FAME IS FLEETING: CADILLAC CTS COUPE CONCEPT
The star of the North American International Auto Show sat on the main floor at McCormick Place in Chicago, less than a month after her show-stopping debut in Detroit.
The Cadillac CTS Coupe Concept was so stunningly beautiful when driven onto the show stage at Detroit that even those journalists who talk incessantly during these reveals were momentarily stunned into low murmurs.
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But, in Chicago, not even a hundred feet away from the GM show stage, the CTS Concept Coupe sat, slowly revolving on a turntable and ignored by everyone.
Perhaps fame really is fleeting. It could be, too, that media types – the ones attending these press preview days – really are nothing but headline hunters, a lemmings slavishly following whatever story of the day is served up to them by the car makers. But, not even the local television reporters bothered to pause to pose in front of the CTS Coupe.
Of course, the story of concept cars is usually a sad one. Often they don’t survive much beyond those moments of glory. Were the very first ever Corvette – the car exhibited by General Motors at the Motorama held at New York’s Waldorf-Astoria hotel still around, it would be worth millions. It is, sort of, still around. But, not as it was exhibited. Over the years, Chevrolet used it as a mule, a test bed for development. It was ultimately used to test the V-8 introduced for the 1957 model year.
At least it survived. A number of them didn’t. Some met almost glamorous ends. One of the Ghia-built Chrysler concept cars of the 1950’s was aboard the Italian Lines luxury liner Andrea Doria when she sank off New York in 1956. But many of the General Motors dream cars were cut up or crushed. Indeed, a junk yard, oddly named Warhoops (the proprietor’s name, as it turns out) but conveniently located to the General Motors technical center in Warren, Michigan, became the designated graveyard for a number of the 1950’s Motorama dream cars, including the Cadillac Brougham and the Chevrolet Biscayne of the mid-50’s. The story is that the cars were sent there to be destroyed and a GM executive accompanied them to insure that the job was accomplished. But, he was anxious to go home and the Warhoops guys were anxious to do other things, so they cut the cars into quarters and the executive signed off. Forty years later, the cars were discovered and the Brougham has been restored, the Biscayne is in the process.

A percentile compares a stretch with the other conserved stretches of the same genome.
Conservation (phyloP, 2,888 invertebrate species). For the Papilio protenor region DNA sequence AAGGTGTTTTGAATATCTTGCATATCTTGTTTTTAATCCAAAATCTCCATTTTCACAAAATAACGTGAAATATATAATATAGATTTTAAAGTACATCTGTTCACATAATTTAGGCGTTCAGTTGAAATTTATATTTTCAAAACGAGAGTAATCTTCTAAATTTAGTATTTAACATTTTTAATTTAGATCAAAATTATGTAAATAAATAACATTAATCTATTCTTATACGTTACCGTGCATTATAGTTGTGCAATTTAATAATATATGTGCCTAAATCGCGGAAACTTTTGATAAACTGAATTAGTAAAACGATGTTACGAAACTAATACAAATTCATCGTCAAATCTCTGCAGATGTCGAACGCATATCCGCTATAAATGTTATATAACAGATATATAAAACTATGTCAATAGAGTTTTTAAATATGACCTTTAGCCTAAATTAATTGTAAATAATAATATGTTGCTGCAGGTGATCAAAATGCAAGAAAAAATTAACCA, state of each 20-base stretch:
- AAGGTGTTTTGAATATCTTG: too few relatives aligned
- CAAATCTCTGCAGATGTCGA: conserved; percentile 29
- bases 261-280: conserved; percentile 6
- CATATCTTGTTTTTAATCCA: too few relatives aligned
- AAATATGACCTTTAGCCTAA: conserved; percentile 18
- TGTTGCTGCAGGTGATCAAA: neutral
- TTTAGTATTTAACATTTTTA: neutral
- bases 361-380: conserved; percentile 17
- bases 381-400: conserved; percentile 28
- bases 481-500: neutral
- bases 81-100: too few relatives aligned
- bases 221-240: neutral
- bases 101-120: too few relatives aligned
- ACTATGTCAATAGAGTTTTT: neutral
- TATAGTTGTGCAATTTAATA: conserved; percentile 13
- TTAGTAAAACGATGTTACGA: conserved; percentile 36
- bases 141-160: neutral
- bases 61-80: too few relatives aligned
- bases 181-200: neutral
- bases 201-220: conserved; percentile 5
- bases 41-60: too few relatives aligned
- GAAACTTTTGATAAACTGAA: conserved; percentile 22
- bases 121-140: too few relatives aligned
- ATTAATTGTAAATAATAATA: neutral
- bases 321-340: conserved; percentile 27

Then, there’s the Lincoln Premiere show car from about 1956. Once it had done its duty on the show circuit, it was sold. The original king of California customizers, George Barris, was hired by a movie studio to transform it. When he was done, the car had become the first Batmobile.
Some concept cars do, course, survive. Barrett-Jackson’s auction house lately has made a killing selling concept cars to Microsoft founders and others with large sums of unused money. For the last three decades, a collector named Joe Bortz has created a trove of collector cars from all of the manufacturers. Some have been retained by the manufacturers. When the Daytona 500 ends on February 17th, the winner will be handed the Harley Earl trophy. On top of the trophy is a replica of the Firebird II, a GM concept car styled like a jet and actually powered by a turbine. The real car is still in the GM Heritage Collection, where GM also still holds the very first concept car – the “Y Job” designed by Harley Earl in the 1930’s.
Of course, the ultimate future for the Cadillac CTS Coupe Concept is quite bright. It is reasonable to expect that when these same media types assemble next year in Detroit, they will be there to see the production version of the CTS Coupe drive onto the show stage. No doubt, the talk then will be about how long we must wait for the CTSv version. The GM executive types will be teasing their journalistic audience with advanced rumors of the convertible version of the CTS.
By then, one hopes, the CTS Coupe Concept will have been honorably and gracefully retired to a spot in the Heritage Collection, an honored spot in the genetic evolution of Cadillac.
In the CTS Coupe Concept, whether or not it realizes it, Cadillac has achieved its future.
In popular conception, the heritage of Cadillac is tail fins.
But, the essence of Cadillac was always defined by one William Mitchell. At age 28, he was the head of the Cadillac design studio. It was he who designed the original Cadillac Sixty Special of 1938, a car that was to ultimately define the entire line, in both appearance and purpose. It was Mitchell who took Cadillac away from tail fins, who created the original 1967 Eldorado, who gave Cadillac the English grace that became the first Seville, and who defined the concept of Cadillac’s restrained but obvious elegance in the late 1960’s.
The essence of Cadillac has always been a clean, quiet, and obvious elegance, a purity and simplicity of line so perfectly executed that it was actually ostentatious in it ultimate executing.
Think the 1997 Seville STS. The 1966 Cadillac Eldorado convertible. The 1967 Eldorado, the first on the separate chassis.
Think, even, the current CTS.
The CTS Concept Coupe, however, is special.
It shows that there is a soul in the company that produced it, one that is not always overpowered by the commercial practicalities that produce such as the Traverse, an exquisitely executed Frigidaire of a car.
During the Chicago Auto Show, we were treated to many future scenarios, some visionary.
But, one hopes, somewhere at General Motors, someone understands that the CTS Coupe Concept is the DNA of the company.